On July 21, 1961, at the Jackson Airport in Mississippi, Hawkins Field, eight Californians and one Pennsylvanian stepped up as activists, prepared for what could become their last ride.
Civil rights activists were fully well aware of the risks they took volunteering as foot soldiers in the movement. They attended meetings and training sessions. They were taught what potential abuses to expect, even role playing some of the potential experiences. They knew of bus burning, of severe beatings, harsh imprisonments, other abuses, and murders. They knew they were making sacrifices. Some were brave. Others scared. Scared or not, they each stepped up.
Rabbi Allan Levine of Bradford, PA, accompanied eight recruits from California that day. All together, they included three women, two reverends, and two men of color. One of those two men of color, was one of the reverends. From California there was James Carey of Berkeley, Reverends Francis Geddes and John Washington of San Francisco, Joseph Gumbiner of Orinda, Russell and Mary Jorgensen of Berkeley, Charles Sellers, also from Berkeley, and Orville Luster of Daly City. No longer with us are Gumbiner, Luster, or Mr. and Mrs. Jorgensen.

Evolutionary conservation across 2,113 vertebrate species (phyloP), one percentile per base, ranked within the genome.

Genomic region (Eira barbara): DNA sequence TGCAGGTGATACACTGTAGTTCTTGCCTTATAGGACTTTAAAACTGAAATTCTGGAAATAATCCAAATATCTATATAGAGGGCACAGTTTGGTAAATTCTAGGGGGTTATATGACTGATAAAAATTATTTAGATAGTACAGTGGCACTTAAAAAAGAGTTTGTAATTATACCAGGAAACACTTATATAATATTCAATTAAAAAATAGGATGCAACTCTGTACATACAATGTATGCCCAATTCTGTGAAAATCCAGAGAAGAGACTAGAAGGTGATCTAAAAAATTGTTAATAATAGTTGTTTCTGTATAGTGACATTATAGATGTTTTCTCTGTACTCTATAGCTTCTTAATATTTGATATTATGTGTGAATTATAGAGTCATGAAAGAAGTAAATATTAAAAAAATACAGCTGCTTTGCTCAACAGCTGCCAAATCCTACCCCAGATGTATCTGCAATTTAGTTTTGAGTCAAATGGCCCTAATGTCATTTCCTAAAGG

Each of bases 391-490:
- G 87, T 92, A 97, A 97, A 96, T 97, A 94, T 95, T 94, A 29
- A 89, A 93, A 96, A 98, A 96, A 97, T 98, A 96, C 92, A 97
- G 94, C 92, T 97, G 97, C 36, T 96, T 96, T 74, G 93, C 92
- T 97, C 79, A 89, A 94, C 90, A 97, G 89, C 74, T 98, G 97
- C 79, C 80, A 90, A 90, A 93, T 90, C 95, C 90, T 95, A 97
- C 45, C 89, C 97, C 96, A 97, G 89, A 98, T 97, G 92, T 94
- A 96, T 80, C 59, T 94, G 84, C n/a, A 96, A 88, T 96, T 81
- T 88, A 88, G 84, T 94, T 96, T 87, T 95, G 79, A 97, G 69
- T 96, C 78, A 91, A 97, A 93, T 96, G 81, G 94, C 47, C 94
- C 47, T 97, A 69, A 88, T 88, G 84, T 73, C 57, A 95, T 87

July 21 was busy day. Roughly 400 miles away on the same day, Paul Breines of Madison, WI, Donna Garde of New York, NY, Joel Greenberg of Baltimore, MD, and the late Ruth Moskowitz of Brooklyn, NY, went to board and integrate a Greyhound from Nashville, TN, to Jackson, MS.
Rabbi Levine, and Mary and Russell Joergensen, were actually smiling for their mug shots. Oh, to be a fly on the wall. Wouldn't you like to know if those smiles came from joy, pride, nervous anxiety, or the tail end of a fellow recruit's wisecrack or humble encouragement? Like I said, some were reportedly brave. Others, admittedly scared. And scared or not, they all stepped up. We have to be thankful they did.